If there’s one thing that’s been constant in the geophysical industry for the past 10 years, it is, ironically, change. Adjusting to change is an ongoing challenge to industry. Over the past decade, companies and individuals have critically assessed the way exploration has been planned and conducted, and this has resulted in the operating methods that are used today.
A significant change occurred in 1996 when an industry/government working group, led by Herman Selcho, developed the concept of low-impact seismic (LIS). It signaled the beginning of the end for techniques such as “dropping the blade” and producing a straight receiver or source line wide enough for two vehicles to pass. Today, industry and government no longer accept this method of producing a seismic line. The objectives of LIS were to conduct seismic exploration while reducing industry’s footprint on the land-base, lessening wildlife concerns and, where possible, mitigating merchantable timber loss.
Narrower seismic lines have evolved considerably since 1996. According to the November 2004 issue of The Edge, Forestry Business Magazine, “Land clearing for individual seismic lines is down by 65 per cent, and about 70 per cent of the 75,000 kilometers of seismic line approved on public land each year are now low-impact. Seismic lines are three meters wide on average, a significant reduction from the standard eightmetre swath of 10 years ago”. Industry continues to improve on the technique of LIS by developing specialized equipment such as mulchers, mini-drills and surface energy equipment.
While the need to establish clear direction on seismic-line width has been widely recognized by government and industry, an industry working group is responding to the challenge put forward by the Joint Government/Industry Geophysical Steering Committee. This committee challenged industry to critically assess line widths on 2D and 3D programs, as well as 3D programs related to Steam Assisted Gravity Drainage (SAGD), and provide input into the development of government policy on line widths. Once this information has been reviewed, government and industry will discuss and revise the Policy and Procedures Document for Submitting the Geophysical Field Report Form.
Another significant challenge to the exploration industry is the preparatory work that is required. Moving the geophysical program forward to an on-the-ground exploration program requires knowledge of the program a rea, geophysical operations and equipment, ground scouting, integrated land management decisions and logistical planning. All of this must occur before applying to Sustainable Resource Development (SRD) for an exploration approval. This requirement is increasingly apparent when applying for approval for a SAGD program. If planning and scouting are conducted accurately, the program licensee will face few difficulties in completing the Geophysical Field Report and obtaining program approval from SRD.
The Exploration Regulation (AR 214/98) has been under review since 1999. It is anticipated the new regulation will come into force in 2005. When the revised Exploration Regulation is proclaimed and becomes law, industry will have to accommodate the requirements of the new legislation and its associated directives. Training sessions on the new legislation and its associated directives will be developed through the Canadian Association of Petroleum Producers, the Canadian Association of Geophysical Contractors, the Small Explorers and Producers Association of Canada, and SRD.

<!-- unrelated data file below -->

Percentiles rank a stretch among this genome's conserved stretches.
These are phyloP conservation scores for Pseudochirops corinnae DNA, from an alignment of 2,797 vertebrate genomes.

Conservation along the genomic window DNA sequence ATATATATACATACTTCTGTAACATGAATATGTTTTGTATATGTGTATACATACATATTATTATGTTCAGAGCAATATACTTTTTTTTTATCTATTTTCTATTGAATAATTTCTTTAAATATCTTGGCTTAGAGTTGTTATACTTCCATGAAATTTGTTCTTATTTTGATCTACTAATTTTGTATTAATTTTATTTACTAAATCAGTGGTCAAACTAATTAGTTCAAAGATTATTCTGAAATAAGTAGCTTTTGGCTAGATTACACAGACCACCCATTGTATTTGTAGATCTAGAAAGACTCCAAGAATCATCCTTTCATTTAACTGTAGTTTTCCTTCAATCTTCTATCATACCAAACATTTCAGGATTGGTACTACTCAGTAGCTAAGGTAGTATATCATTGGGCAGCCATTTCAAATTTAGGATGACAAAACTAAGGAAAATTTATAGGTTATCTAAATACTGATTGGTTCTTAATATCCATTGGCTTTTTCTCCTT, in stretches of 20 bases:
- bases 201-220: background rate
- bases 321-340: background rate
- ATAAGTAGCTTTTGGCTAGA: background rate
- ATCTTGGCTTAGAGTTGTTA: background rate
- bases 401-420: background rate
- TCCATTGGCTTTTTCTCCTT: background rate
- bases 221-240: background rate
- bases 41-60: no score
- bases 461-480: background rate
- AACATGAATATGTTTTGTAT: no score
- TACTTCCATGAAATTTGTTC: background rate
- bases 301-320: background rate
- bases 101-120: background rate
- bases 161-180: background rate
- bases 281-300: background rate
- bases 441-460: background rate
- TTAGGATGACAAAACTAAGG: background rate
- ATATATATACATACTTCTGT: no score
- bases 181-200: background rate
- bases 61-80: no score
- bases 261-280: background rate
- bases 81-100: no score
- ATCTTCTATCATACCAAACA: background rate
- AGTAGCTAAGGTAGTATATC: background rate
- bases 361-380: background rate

On private land, there is an increasing challenge to maintain cooperative relationships between landowners and the exploration industry. Landowner consent must be obtained before a company can access private land to conduct part or all of an exploration program. With the increasing number of subdivisions, acreage owners and issues resulting from geophysical operations, maintaining a cooperative relationship with landowners is becoming a greater challenge.
Although a geophysical program is only a temporary use of the land surface, it is generally the precursor to further oil and gas development. Thus, the initial contact with government, municipalities, landowners and non-governmental organizations establishes the working relationship for all other oil and gas activity to follow.
The changes over the past 10 years have neither been easy nor uneventful. Overall, the exploration industry has responded to these changes by adapting and becoming more innovative. This will continue to challenge the exploration industry as they move forward.
One program that will help industry do just that is the Access Management Program. Led by SRD with input from all stakeholders, the program will be applicable to all public land in the province. It will be a comprehensive program whereby the term “access management” is used in the broadest sense, and means access or use of public land by all user groups including the general public, industry, and government.
The intent of the program is to provide an adaptive and flexible framework that all users of public land will adopt as a core part of carrying out their activities. This is a long-term initiative that will link into the provincial government’s 20-year strategic plan, “Today’s Opportunities, Tomorrow’s Promise”. It is anticipated the framework will be developed and implemented by 2009-2010. SRD will be seeking input and participation in this important initiative over the upcoming months.
For more information on challenges facing the exploration industry from a Government of Alberta perspective, contact Mr. Laurice Block, Exploration Unit Head. For further information on the Access Management Program, contact Mr. Dave Bartesko, Program Manager.